How do I get the clients website concept, ideas and goals into a format suitable for an actual website implementation? Well, the method I use can simply be described as an iterative and collaborative process.
By following the steps listed below my client and I can reach a high standard web site / mobile app implementation, which will meet its intended specification and which is fit for its intended purpose. A brief outline of the steps used is shown in the figure below.
Ideally, meeting with the client in order to find out, first hand, about her or his hobby, business or service is a good first step. If this is not practicable, I encourage a client to fill out an industry standard site definition question sheet. The questions within this sheet are geared to helping me discover the exact overall aims of a web interface. From the information provided at this stage I am able to map site requirements in the form of a site specification document. For further information please take a moment to register to view my implementation policy questionnaire in .PDF format.
In addition to capturing requirements via the definition document, I will discuss the finer detail of needs and preferences with the client directly. By asking a client to specify any preferences they may have, I am moving forward in determining and defining the look and feel for a particular web site. For instance, there may be a preferred colour scheme, a typeface or set of photographs which are to be included within the site. If this is the case I can include these in my site sketches. It may be that no preferences or pre conceived ideas for the site are evident. In this case I will provide some broader site patterns from which a client can narrow down what they feel is right for the company or personal pages. During these early stages (when site sketches are being used) I will always provide feedback on the many web site specific enhancements which are available. When we have defined what is required of a site the move to the preliminary design stage can begin.
As the design progresses I will use any agreed initial ideas and strengthen them (using further sketches, wireframe models and mock-ups where required) into actual prototype web pages. At this stage the pages will have limited functionality but they will help the client to visualise the finished product. This is also a good time to re-assess the page and site layout from the definition stage in terms of ‘what goes where’. I can apply suggested design changes easily using graphical representations of real page components (such components will be added at the coding stage).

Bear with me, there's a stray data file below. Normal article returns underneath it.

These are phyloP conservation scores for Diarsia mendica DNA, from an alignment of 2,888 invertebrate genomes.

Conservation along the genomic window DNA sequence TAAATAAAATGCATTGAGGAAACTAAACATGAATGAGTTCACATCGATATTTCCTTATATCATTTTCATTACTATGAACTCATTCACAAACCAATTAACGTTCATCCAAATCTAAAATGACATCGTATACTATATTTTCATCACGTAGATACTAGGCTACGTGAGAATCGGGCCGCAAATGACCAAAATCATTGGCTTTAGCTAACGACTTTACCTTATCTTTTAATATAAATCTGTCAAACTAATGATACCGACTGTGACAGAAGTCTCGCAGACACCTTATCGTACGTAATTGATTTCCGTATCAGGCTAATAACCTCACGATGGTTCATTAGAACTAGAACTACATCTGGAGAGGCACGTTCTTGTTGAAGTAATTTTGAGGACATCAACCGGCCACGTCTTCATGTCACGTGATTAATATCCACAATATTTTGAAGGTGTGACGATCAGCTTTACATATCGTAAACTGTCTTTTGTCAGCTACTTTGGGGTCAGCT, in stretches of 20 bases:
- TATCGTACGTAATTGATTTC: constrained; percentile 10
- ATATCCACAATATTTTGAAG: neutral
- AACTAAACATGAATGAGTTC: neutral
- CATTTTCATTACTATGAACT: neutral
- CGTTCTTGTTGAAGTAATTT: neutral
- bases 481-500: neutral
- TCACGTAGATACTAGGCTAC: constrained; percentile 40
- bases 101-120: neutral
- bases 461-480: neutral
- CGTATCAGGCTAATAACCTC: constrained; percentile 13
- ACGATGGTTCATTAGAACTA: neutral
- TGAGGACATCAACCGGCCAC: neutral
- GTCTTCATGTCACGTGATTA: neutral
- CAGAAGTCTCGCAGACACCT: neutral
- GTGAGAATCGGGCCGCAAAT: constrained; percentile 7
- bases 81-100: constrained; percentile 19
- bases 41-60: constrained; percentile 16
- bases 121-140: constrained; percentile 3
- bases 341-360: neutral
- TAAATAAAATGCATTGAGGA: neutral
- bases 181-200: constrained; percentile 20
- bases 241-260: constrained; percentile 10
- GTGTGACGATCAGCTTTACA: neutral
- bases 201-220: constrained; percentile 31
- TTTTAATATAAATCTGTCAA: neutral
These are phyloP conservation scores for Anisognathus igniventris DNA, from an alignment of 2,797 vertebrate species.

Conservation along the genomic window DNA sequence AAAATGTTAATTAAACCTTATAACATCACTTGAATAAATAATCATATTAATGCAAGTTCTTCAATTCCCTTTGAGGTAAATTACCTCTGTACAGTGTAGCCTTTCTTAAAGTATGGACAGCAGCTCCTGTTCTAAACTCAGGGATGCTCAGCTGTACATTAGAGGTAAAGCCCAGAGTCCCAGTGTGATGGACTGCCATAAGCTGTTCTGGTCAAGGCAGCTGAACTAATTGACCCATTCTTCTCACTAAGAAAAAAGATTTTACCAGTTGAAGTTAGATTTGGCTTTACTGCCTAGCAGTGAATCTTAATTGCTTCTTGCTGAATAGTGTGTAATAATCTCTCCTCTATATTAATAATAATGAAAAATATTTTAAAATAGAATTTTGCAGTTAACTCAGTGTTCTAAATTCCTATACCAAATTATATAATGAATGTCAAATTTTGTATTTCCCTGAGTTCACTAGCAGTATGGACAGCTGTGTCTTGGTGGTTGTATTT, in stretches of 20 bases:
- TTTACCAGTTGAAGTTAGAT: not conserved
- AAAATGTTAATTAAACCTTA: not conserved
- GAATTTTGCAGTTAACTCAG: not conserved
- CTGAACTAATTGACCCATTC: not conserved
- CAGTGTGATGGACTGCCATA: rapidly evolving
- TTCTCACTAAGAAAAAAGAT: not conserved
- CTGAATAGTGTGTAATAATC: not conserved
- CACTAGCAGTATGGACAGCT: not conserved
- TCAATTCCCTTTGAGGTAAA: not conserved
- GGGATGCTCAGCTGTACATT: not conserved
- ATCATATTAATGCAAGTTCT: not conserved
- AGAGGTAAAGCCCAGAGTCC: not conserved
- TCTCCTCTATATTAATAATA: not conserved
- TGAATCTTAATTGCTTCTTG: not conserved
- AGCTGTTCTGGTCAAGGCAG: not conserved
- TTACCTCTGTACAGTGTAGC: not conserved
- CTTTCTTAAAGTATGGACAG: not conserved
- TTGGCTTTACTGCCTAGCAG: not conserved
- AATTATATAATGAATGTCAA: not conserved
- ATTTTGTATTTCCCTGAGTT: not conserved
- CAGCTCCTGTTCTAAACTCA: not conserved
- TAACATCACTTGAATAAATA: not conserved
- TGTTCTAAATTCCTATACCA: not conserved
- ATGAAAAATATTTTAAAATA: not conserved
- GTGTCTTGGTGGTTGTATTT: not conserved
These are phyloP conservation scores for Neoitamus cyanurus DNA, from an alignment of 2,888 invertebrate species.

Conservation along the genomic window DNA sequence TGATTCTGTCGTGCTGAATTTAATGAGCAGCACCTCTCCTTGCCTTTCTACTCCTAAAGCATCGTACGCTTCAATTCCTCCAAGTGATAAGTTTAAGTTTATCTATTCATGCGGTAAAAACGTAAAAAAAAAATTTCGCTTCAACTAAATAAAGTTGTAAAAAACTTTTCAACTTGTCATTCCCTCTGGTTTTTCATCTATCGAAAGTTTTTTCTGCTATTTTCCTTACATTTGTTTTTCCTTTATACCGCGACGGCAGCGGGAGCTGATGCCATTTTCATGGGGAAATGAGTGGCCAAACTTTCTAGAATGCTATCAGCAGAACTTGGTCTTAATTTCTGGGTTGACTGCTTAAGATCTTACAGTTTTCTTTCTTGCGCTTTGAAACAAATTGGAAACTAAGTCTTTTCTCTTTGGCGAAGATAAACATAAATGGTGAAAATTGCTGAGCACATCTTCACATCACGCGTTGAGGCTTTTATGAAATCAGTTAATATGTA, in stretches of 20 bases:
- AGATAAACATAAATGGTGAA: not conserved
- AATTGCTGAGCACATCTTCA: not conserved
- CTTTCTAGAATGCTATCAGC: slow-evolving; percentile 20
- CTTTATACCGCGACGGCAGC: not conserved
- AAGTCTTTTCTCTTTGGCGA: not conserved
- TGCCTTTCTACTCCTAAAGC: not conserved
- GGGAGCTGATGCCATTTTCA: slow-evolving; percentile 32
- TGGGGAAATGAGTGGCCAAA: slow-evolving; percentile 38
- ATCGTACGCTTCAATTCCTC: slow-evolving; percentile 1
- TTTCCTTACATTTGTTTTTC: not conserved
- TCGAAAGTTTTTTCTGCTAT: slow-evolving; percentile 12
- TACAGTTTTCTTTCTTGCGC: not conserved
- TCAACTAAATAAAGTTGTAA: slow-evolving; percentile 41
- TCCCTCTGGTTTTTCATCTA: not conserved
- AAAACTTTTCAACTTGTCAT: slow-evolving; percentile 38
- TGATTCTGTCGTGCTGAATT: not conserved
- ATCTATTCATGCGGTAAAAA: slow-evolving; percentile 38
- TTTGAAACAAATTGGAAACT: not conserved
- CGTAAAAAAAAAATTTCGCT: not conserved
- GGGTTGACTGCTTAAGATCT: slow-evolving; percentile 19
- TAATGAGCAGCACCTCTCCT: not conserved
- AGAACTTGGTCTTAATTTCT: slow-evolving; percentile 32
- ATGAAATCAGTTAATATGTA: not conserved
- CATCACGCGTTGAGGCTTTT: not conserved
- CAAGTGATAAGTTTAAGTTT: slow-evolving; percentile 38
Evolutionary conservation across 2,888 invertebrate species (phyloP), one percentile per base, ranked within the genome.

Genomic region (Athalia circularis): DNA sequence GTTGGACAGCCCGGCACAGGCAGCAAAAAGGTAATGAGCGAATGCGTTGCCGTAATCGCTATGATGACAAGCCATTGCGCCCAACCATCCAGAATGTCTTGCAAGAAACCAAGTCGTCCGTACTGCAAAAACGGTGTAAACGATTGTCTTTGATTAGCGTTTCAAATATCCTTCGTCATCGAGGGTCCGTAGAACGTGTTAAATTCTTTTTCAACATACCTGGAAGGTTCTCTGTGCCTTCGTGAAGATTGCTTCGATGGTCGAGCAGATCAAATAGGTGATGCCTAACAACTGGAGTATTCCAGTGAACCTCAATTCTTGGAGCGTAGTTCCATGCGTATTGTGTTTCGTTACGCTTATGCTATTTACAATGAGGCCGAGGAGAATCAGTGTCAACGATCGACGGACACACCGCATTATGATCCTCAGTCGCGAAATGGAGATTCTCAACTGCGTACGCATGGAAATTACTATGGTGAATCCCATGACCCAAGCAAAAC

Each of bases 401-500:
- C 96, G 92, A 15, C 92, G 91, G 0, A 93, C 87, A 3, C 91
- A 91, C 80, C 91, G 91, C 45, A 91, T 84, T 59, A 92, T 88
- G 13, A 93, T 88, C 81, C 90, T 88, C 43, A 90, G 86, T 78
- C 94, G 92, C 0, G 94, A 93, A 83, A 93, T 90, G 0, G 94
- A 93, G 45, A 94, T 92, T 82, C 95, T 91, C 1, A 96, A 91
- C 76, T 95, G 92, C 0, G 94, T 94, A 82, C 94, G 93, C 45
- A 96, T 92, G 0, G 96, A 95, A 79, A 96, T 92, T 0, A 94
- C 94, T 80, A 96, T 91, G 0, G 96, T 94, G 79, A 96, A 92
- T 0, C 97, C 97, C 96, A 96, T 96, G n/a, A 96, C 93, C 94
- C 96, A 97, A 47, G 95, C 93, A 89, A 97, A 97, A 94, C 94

There are many choices when it comes to the site development and none more important than the coding – which ‘powers’ and displays a web site. I can advise on the options available (based on my personal coding skills of course) but generally, will choose the most suitable language and site model based on my findings. For any back office or database attached to your site I would need to carry out further analysis of (say) your product range or library files and convert these findings into a suitable database schema and implementation.
On carrying out the initial coding of a website trial clients are then able to login to review a web site development as it progresses. Of course such security measures are not always required and I can simply post development graphics and mock-up pages for viewing if a client so wishes.
Finally, by acting on comments from these reviews, I am able to refine the site until such a point as it meets (and hopefully exceeds) the original plans and aims as detailed in steps 1 and 2 above. On agreement from the client the site (or specified portion of the site) can be deployed. To fully deliver the site there are many further steps to be taken including site testing in browsers and hand held devices.